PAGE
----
I live in Phoenix AZ and I plan to install photocells on roof to help
My house is 11 years old with original ceramic tile roof. I know ceramic
tiles have very long life and problem is the limited life of the underlay.
Before the tiles are ripped out I would like to know what the life of the
underlay is for the hot desert. Some have said ten years max.
How do I assess the underlay life? Should I have the underlay replaced
during the photocell install?
Seamus J. Wilson
While Phoenix is a good location for solar power, be advised you will not
generate as much energy as it took to manufacture the things in the first
place. A better environmental solution is to outlaw photovoltaic cells.
In your neighborhood, solar water heating is a plus.
I can believe it. I'd quite like to see something for all these
"green" solutions - PV panels, CFLs, wind turbines (the "home sized"
stuff, not commercial) etc. analyzing the real "cost" (materials,
processing, manufacture, shipping, disposal etc.) - I suspect a lot of
them do far more harm than good.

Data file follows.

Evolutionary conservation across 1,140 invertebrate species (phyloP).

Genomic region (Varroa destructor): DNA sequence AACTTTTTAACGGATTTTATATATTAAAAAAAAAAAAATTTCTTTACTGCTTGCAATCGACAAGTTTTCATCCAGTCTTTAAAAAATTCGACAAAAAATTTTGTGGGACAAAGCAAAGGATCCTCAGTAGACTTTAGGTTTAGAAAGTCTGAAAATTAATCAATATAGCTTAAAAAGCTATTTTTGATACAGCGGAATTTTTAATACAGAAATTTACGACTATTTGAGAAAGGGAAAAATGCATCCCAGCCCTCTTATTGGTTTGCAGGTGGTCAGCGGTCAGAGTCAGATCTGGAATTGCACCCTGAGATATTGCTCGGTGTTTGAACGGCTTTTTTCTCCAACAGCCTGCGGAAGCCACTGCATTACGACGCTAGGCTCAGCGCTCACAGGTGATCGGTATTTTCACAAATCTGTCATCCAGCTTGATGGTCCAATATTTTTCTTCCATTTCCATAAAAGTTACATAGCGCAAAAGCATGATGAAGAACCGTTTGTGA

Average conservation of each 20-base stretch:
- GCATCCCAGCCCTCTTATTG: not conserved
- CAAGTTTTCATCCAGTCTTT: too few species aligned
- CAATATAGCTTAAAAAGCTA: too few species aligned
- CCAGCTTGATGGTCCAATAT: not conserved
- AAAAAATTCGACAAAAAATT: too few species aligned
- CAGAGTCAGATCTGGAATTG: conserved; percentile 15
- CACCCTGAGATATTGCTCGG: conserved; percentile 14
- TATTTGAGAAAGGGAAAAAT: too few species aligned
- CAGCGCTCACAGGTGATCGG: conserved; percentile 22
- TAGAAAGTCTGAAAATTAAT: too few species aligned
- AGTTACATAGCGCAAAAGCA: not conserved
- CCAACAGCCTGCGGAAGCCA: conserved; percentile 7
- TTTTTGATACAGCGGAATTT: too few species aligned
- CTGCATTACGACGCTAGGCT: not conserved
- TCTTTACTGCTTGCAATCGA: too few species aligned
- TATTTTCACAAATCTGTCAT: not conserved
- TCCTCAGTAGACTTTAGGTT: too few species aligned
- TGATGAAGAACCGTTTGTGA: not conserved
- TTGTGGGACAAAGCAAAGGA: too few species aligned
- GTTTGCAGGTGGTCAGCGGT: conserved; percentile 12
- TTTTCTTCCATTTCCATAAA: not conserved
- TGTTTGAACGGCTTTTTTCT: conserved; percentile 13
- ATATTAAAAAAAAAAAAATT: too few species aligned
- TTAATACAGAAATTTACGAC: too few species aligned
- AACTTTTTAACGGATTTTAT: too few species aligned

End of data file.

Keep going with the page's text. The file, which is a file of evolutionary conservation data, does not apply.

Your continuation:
Heatpumps seem to genuinely work, so does solar heating, so does properly
insulating buildings - but I think there's probably a lot of horsecrap
technology out there, too. Very difficult to get past the political spin
to the truth though (and to recognise the truth is when you're told it :-)
*When I worked in Southern California I saw a lot of tile roofs be installed
over hot mopped tar and paper. I inquired about the longevity of this type
of installation. I was told 50 years if the tiles are not disturbed.
I think that you should get the roof evaluated prior to the installation of
photovoltaic panels. It would be a shame to have to remove them in a few
years to replace the roof.
As others have mentioned I also question how much good to the environment
you will be doing. You certainly won't see a payback on this installation
for many years. A solar water heater makes more economic sense.
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